ADELINA PAID ME a visit. She had telephoned me beforehand, somewhat withdrawn, and I thought she sounded a little nervous. She felt she ought to discuss the letter but I cut her short: No need to bother, there was nothing to discuss, no point in getting into an argument, something I had decided to avoid by not replying. I had the impression (was it simply a question of male pride?) that she was perplexed, perhaps repentant, anxious to talk things over. If this were so, then she must have cherished some hope (of what?) when I agreed she should come to collect her personal belongings, a few clothes, various tubes and jars of makeup, her photograph, those little feminine traces which remain (masculine, too, when the break is made on the other side, the woman staying while the man goes off), even when one thinks everything has been removed. One day you unexpectedly come across a nail file which isn’t yours or you find yourself changing the position of some object, things return to their proper orbit—not the first one, which has been lost for some time, but to the one immediately before, slightly modified, needless to say, because forces once in equilibrium collided in this space when traveling in convoy, and then the equilibrium was disturbed, the journey interrupted and one might almost say life itself knocked off course. It would not be so in this case. Adelina came, collected her belongings while I deliberately set about tidying my books in the studio. She wasted no time, but when she emerged from the bedroom with a small suitcase in one hand, she looked at me in silence, making me responsible for these final moments. I was also looking at her but aware of the situation, and, convinced it was in both our interests, I decided to break the silence. I had no wish to send her away, nor did I want her to stay. I asked, “Have you got everything?” as I went on pretending to arrange my books. I heard her take a few steps; she was now standing before the portrait of the couple from Lapa. I could tell she was curious. Had she made any comment I would probably have lost my temper and said something rude. Suddenly she seemed to be approaching a forbidden frontier. On the other side, I was prepared to open fire, to use heavy artillery (capable of causing death), nonrecoiling cannon. She seemed to understand, who knows how, but she behaved as if she understood. She crossed the studio, left by the narrow passageway. I heard her open and close the door leading to the stairs, sounds covering a raised voice somewhere along the way, a voice which uttered sounds meant to convey some greeting, perhaps goodbye, perhaps farewell, perhaps good afternoon, perhaps see you soon, and then the rapid tapping of heels on the stairs, descending and diminishing down those four flights, the noise gradually dying away into the distance.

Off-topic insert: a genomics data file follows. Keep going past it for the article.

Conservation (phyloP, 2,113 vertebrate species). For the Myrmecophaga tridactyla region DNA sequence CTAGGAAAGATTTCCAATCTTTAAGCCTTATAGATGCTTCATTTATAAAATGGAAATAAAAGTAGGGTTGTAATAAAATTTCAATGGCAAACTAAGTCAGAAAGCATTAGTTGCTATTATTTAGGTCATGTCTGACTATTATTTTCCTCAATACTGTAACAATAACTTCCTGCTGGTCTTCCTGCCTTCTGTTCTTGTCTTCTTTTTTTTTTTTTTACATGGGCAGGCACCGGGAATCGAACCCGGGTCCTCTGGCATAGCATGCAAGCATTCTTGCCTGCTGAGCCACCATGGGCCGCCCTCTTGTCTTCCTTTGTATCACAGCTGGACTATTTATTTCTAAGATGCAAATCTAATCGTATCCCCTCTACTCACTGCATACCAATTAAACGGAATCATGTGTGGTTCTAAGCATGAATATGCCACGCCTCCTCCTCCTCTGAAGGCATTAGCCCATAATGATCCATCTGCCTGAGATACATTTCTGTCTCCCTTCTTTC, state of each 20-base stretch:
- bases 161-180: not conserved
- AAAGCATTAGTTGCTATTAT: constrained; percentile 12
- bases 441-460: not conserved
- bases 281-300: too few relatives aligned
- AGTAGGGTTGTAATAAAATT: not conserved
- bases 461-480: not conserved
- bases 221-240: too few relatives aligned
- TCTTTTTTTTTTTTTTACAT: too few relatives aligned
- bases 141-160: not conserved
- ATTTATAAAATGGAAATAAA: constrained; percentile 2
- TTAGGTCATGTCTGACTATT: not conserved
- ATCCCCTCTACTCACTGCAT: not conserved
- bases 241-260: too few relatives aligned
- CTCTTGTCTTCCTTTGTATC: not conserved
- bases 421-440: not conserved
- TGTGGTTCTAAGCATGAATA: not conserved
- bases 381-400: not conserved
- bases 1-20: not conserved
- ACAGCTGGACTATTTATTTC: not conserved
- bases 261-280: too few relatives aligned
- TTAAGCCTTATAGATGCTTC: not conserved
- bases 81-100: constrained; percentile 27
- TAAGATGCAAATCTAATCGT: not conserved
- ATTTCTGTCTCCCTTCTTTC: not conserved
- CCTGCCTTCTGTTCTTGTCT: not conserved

HAVING DONE MY ACCOUNTS, I reckon I have enough money to live on for four to six weeks. There is no hope of any new commissions. I have already been through temporary crises, but this one has come to stay. There is only one solution: advertising. Here in Portugal, those who work